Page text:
Currently, Public Assistance recipients get a monthly cash allowance of between $500 and $1,450 based on their household, for daily expenses like food, utilities, transport and communications, according to figures from the Social and Family Development Ministry.
In addition, each child gets $150 a month for school-going expenses.
Part of these cash allowances should be converted to food vouchers for purchases in supermarkets, but with one strict condition: The vouchers should be used to buy only healthier food items (Soft nudge towards healthier choices, April 28).
This will help give poor families the gift of a better life and likely help save money on long-term medical care. If aid is given in cash, it is not uncommon for the money to be used in the purchase of cigarettes or alcohol.
Government funds should not be used on bad and unhealthy habits, and using vouchers instead of cash is a good way to impose some curbs.
As for the argument that junk food is all the food voucher recipients can afford, the authorities could consider raising the allotments so that food vouchers recipients can use them to buy healthier food.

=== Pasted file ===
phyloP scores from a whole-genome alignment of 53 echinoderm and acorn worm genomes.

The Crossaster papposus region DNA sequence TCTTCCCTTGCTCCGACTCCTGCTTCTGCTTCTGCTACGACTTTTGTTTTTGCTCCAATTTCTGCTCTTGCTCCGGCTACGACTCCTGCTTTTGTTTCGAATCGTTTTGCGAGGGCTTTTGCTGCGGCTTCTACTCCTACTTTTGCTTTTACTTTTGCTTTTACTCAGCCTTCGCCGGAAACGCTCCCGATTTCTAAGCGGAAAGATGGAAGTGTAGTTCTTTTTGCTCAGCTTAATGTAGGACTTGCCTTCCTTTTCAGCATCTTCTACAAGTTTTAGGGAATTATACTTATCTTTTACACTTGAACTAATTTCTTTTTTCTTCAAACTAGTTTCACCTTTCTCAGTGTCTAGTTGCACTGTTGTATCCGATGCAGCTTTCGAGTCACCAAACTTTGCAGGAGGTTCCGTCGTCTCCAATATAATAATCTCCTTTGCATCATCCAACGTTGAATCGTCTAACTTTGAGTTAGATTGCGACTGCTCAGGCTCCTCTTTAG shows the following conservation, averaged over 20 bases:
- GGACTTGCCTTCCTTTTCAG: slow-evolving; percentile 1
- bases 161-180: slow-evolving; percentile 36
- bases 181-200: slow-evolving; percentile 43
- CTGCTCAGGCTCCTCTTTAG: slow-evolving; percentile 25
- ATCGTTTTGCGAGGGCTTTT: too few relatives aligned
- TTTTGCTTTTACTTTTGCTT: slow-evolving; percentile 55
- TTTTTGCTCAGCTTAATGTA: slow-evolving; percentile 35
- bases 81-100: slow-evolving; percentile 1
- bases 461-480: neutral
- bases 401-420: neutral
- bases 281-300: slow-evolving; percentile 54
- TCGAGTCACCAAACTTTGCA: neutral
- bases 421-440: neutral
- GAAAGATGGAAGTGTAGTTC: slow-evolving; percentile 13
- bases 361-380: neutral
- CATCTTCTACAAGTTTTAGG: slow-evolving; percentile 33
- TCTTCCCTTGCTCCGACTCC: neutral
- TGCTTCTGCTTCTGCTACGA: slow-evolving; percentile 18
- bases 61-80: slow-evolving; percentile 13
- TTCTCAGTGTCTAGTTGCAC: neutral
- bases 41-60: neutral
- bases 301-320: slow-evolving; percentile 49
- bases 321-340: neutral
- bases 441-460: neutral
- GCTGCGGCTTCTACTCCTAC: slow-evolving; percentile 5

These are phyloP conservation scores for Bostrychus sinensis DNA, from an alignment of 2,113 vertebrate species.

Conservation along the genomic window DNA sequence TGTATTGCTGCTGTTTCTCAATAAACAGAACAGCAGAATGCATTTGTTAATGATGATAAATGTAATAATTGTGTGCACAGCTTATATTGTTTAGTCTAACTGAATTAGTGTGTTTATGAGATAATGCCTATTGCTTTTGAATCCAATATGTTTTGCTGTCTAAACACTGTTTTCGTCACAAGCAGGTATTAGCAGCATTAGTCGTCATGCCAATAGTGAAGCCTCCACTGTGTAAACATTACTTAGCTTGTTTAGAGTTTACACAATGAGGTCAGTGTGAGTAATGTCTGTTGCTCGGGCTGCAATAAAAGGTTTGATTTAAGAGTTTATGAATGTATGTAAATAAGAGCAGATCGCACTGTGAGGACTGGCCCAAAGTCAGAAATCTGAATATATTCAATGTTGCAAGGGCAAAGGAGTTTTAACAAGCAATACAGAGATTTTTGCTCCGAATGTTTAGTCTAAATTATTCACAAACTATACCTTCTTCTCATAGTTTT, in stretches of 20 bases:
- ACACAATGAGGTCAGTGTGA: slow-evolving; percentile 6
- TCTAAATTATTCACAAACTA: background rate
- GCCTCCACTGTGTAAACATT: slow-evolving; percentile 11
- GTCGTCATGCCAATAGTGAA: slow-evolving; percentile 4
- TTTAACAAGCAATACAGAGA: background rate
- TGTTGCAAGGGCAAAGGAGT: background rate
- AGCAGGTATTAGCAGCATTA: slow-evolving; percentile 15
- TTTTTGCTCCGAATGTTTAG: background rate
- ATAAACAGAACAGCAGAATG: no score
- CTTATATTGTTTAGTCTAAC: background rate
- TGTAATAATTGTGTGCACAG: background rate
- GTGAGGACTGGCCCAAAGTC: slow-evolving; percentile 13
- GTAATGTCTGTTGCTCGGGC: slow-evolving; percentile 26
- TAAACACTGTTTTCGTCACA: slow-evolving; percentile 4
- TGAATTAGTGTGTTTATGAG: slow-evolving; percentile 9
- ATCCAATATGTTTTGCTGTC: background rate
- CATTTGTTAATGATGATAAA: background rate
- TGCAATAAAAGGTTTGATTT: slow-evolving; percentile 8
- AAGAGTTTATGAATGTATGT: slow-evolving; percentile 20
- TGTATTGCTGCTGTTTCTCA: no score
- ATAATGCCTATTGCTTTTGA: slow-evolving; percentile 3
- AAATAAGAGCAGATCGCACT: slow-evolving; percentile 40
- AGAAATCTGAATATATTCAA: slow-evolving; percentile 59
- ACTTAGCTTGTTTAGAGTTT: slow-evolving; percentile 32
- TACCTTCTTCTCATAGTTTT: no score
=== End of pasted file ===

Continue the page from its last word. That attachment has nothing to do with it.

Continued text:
The Health Promotion Board (HPB) must double its efforts in educating lower-income households about the benefits of healthier eating, and ensure that they know that food vouchers are accepted at all leading supermarkets.
Food vouchers should be spent in the most frugal way so that recipients can have a healthy diet and they can also stretch their food budget.
The Ministry of Social and Family Development must work closely with HPB on the food vouchers programme to promote healthy diets among low-income families.
The idea is to encourage more nutritious food choices. At the same time, supermarkets must do their part to stock more healthy food at affordable prices.
HPB must also develop a metric for determining eligible foods that cover a broader range of items.
Cheng Choon Fei